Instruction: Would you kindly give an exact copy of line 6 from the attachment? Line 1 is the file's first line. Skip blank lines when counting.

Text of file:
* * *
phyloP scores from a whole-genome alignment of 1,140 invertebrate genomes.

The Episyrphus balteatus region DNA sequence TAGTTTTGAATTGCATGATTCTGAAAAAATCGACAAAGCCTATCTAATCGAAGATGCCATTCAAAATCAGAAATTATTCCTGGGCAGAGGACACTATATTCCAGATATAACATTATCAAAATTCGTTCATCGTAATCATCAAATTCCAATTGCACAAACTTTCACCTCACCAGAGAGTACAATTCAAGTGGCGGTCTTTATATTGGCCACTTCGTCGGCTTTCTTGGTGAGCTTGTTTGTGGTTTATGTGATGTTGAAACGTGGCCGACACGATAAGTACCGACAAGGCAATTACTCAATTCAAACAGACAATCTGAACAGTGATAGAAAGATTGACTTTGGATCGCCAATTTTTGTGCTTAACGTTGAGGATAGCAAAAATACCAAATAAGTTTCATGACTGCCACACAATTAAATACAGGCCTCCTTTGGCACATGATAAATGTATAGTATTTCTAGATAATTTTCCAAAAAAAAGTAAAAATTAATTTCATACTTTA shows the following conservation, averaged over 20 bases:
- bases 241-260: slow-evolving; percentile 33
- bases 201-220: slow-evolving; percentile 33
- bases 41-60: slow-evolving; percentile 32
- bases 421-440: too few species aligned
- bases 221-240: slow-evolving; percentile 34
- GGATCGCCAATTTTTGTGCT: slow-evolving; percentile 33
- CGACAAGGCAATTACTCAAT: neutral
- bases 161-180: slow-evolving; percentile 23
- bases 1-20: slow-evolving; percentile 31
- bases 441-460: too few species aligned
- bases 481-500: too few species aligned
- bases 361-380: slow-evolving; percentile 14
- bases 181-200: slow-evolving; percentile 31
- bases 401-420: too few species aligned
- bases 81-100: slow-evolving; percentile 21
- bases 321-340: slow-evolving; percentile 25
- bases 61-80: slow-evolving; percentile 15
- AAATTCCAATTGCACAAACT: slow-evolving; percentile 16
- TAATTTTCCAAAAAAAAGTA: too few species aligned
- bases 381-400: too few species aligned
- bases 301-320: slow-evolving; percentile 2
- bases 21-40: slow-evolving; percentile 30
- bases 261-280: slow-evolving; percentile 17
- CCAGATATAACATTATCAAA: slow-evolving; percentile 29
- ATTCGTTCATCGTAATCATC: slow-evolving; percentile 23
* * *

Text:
- bases 421-440: too few species aligned